Native bumble bees are distinct from managed honey bees though they are both facing challenges. Honey bees were introduced to North America and are kept today by beekeepers for their honey, beeswax, and pollination services. There are over 800 bee species native to Canada alone but many native bumble bees are rapidly declining and some have disappeared completely. Here are some of the major differences between these important pollinators.
- Fat and furry in appearance.
- 40 different species of bumble bees in Canada.
- Different species have different tongue lengths. This means they feed from different shaped flowers.
- Bumble bees live in nests with 50 – 400 bees.
- Only the queen hibernates.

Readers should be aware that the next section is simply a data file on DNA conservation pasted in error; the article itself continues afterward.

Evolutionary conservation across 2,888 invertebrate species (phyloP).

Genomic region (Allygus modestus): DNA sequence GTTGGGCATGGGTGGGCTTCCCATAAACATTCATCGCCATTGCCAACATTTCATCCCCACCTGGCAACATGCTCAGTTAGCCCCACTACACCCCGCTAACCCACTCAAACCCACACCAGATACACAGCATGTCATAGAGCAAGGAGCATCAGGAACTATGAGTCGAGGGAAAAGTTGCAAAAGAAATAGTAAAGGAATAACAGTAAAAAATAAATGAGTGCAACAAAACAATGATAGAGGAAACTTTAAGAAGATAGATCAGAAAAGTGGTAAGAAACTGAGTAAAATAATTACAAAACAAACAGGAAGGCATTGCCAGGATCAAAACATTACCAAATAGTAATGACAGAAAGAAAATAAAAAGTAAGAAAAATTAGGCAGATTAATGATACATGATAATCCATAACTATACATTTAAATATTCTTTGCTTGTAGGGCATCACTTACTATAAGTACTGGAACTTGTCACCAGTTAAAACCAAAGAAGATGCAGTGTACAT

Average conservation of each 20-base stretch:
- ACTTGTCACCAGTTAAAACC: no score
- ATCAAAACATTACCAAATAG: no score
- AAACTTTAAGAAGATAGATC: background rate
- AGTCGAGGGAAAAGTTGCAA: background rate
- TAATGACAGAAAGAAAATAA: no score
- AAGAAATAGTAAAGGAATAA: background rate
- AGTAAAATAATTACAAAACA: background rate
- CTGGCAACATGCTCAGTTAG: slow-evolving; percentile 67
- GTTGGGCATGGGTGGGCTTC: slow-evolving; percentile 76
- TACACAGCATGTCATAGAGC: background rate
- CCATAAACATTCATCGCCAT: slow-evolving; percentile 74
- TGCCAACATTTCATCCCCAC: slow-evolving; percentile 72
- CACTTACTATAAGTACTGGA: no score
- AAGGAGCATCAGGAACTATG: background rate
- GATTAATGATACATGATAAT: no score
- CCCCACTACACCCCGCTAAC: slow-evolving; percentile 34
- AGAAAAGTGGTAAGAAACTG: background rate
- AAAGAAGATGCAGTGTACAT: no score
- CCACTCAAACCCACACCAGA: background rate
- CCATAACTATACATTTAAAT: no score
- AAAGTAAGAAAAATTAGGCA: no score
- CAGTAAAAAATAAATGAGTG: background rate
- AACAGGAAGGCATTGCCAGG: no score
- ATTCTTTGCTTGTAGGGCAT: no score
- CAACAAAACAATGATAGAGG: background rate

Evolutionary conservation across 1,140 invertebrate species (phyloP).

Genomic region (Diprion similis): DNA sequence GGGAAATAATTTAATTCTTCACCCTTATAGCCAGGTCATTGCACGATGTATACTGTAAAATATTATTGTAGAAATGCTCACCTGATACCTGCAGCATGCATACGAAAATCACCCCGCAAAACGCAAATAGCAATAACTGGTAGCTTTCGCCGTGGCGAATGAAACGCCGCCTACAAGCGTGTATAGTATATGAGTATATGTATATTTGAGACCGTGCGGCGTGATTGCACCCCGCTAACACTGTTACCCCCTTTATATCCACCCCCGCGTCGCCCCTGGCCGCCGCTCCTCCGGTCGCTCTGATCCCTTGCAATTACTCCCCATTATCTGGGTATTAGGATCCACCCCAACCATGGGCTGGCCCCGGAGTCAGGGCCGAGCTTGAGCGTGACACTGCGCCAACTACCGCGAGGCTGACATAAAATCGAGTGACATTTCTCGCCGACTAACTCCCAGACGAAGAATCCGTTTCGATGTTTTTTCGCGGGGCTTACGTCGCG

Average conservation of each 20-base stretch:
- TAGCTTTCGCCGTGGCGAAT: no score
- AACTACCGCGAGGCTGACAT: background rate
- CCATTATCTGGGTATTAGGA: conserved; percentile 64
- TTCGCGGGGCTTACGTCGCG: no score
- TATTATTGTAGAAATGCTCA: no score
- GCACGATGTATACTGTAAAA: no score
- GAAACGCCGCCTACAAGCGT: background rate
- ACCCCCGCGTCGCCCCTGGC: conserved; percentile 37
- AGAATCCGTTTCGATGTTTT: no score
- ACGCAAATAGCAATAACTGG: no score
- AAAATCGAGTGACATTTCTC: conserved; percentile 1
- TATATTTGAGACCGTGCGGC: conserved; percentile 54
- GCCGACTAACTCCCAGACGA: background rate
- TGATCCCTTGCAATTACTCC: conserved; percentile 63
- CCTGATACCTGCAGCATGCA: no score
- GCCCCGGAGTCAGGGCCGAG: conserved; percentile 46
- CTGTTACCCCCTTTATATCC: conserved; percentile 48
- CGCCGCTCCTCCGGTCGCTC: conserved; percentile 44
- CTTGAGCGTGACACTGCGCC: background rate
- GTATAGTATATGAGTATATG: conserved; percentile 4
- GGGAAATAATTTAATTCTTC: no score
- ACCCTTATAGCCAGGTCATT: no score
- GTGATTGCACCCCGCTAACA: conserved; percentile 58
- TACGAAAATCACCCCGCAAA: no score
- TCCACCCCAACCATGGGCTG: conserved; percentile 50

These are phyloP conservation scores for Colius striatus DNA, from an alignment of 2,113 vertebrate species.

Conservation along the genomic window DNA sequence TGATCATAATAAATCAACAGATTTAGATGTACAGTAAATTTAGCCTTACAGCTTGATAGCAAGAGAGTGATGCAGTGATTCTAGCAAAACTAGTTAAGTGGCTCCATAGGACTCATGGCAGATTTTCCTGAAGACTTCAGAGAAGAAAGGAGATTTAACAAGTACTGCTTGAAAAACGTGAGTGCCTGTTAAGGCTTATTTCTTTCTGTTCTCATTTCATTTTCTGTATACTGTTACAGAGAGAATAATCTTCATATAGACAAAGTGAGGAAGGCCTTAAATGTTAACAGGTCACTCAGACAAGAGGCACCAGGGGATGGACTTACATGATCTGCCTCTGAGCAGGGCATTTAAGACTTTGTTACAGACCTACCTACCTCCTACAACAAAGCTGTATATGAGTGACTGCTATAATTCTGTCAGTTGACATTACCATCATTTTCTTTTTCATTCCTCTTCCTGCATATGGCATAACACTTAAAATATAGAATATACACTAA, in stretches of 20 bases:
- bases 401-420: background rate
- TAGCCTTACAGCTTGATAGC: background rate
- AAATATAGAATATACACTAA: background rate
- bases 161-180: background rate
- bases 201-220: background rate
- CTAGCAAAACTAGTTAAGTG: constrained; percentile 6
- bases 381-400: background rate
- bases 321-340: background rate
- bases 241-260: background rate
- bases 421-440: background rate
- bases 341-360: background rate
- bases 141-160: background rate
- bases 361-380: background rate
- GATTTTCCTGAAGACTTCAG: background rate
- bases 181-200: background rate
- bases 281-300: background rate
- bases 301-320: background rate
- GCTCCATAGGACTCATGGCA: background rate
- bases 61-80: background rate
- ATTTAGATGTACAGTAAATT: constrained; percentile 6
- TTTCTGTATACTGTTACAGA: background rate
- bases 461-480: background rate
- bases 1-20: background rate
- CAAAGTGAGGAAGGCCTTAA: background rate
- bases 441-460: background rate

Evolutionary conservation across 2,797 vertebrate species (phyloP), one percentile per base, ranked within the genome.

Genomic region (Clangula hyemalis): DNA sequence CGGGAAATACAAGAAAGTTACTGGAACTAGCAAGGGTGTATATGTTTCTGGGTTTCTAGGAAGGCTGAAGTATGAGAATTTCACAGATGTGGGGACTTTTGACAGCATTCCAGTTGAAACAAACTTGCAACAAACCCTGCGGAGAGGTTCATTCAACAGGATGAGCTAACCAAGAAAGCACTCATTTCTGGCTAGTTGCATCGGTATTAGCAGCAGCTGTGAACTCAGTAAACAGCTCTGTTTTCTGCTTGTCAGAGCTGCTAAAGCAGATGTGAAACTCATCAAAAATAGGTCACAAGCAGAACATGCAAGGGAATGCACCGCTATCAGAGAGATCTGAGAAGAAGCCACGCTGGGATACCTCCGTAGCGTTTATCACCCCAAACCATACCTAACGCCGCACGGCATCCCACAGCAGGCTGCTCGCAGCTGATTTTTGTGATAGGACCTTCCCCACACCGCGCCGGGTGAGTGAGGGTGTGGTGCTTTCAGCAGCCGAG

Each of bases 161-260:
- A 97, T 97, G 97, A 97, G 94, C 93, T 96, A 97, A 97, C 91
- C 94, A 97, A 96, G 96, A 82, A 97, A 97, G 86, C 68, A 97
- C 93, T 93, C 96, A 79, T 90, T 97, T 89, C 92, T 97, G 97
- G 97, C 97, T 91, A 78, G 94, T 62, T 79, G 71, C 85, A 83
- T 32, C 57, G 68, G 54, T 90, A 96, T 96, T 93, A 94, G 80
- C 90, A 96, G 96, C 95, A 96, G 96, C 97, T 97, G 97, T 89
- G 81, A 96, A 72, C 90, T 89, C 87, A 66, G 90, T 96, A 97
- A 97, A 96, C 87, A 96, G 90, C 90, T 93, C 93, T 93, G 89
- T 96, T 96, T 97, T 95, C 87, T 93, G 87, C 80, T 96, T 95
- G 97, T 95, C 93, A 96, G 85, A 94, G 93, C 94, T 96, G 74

- The queen lives for one full year, but on average individual workers/males live a couple of weeks.
- They live in the wild in gardens rural areas.
- Bumble bees only store small amounts of a honey-like substance.
- Bumble bee populations are declining.
- They can sting more than once but directly threatened and persistently bothered.
- They don’t “dance” but may communicate by passing pollen between worker bees.
- Smaller and slim appearance, like a wasp.
- Only one species of honeybee in Canada
- All honey bees have short tongues so they prefer open flowers.
- Honey bees live in hives with between 20,000 and 60,000 bees.
- The queen and many of her daughters live in the hive all year.
- The queen can live for three – four years.
- Most honey bees are looked after by beekeepers, but there are may be some very rare wild colonies.
- Honey bees make lots of honey, which beekeepers can harvest to eat or sell.
- Honey bees declined in past years due to diseases and mites.
- Honey bees may die after they have stung as their stinger is barbed and may stick in skin, but are pretty docile.
- They use a ‘waggle dance” to communicate, passing on information about flower locations.